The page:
4. A data transmission system, including a server that acts as a data source and a receiver that uses data to generate output, for transmitting data in a compressed data block file from the server to the receiver, wherein compressed data blocks in the compressed data block file collectively represent an uncompressed data stream, each block being compressed in relation to a segment of the data stream it represents at a selected compression ratio, and wherein the receiver has a buffer space to store data before using the data to generate output, comprising:
(a) means for determining the size of the receiver buffer space;
(b) means for identifying the amount of data contained in the largest data block in the file; and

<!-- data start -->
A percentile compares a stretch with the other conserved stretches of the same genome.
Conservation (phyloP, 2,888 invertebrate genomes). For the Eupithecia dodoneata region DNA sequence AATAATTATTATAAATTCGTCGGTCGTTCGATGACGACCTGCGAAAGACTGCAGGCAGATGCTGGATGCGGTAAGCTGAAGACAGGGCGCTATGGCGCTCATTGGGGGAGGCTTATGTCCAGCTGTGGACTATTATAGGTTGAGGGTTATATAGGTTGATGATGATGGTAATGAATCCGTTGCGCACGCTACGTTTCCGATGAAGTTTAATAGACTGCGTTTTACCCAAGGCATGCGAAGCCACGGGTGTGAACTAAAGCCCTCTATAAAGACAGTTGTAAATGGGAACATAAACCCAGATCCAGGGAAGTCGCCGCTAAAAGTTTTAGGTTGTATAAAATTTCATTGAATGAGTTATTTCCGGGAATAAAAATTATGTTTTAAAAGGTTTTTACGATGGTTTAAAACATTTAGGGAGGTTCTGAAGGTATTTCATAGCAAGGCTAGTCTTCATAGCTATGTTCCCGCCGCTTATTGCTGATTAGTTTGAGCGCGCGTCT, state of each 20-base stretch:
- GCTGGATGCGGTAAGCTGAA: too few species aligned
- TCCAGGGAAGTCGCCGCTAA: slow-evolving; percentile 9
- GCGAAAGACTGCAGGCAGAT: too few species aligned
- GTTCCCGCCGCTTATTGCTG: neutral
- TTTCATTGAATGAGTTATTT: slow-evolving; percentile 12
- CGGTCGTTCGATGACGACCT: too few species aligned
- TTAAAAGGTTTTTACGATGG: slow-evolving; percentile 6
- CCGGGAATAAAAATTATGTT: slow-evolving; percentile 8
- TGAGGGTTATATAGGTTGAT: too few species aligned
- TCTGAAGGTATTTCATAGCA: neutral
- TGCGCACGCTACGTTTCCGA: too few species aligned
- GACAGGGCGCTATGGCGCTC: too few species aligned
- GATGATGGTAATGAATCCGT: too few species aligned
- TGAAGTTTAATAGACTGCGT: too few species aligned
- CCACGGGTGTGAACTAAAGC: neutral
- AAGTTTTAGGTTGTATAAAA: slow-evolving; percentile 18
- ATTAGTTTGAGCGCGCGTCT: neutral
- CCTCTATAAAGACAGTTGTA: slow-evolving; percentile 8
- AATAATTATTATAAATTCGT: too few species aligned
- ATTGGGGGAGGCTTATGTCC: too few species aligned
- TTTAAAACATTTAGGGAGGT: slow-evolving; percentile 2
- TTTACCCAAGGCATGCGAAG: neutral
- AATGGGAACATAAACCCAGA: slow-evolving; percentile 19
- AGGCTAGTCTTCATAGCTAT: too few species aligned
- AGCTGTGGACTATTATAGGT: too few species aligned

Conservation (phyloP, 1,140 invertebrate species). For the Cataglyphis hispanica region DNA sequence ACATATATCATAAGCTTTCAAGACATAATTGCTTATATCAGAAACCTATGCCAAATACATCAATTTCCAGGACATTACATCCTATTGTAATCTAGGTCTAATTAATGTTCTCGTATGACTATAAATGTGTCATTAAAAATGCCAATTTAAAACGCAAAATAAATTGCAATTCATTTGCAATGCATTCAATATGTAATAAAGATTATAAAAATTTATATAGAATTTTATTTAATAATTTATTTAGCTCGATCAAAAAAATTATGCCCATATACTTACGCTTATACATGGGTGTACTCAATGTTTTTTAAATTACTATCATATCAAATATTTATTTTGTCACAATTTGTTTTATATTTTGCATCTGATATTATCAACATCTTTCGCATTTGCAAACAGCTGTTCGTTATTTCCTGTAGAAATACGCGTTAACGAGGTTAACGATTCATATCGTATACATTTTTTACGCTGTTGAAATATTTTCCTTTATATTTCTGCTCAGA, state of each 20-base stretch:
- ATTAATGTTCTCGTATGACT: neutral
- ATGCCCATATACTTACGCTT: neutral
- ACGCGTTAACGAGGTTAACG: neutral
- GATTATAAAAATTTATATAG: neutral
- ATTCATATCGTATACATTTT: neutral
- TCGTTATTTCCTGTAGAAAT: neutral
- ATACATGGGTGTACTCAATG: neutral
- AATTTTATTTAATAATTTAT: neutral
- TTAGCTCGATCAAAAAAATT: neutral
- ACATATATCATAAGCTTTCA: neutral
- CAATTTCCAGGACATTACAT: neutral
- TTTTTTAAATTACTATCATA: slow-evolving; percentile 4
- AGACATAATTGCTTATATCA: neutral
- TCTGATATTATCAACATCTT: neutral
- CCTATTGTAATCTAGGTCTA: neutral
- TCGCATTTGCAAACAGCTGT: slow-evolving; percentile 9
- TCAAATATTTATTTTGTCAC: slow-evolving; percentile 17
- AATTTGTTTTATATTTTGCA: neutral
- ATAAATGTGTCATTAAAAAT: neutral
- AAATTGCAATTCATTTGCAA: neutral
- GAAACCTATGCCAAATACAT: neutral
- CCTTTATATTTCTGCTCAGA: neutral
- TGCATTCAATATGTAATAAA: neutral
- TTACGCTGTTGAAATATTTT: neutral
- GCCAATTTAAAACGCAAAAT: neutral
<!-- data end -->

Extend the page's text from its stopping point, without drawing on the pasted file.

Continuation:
(c) means for delivering an initial amount of data for storage in the receiver buffer space before the receiver starts using the data to generate out, where the initial amount of data equals the amount of data contained in the largest data block in the file, including:
(d) means for reading block header information from the compressed data file to identify the amount of data contained in the largest compressed data block in the file;
(e) means for reading block header information from the compressed data block file identifying a video display time at which each of the compressed data blocks will display video; and
(f) means for calculating how long into the video display the amount of data contained in the largest data block will have been decompressed by the receiver.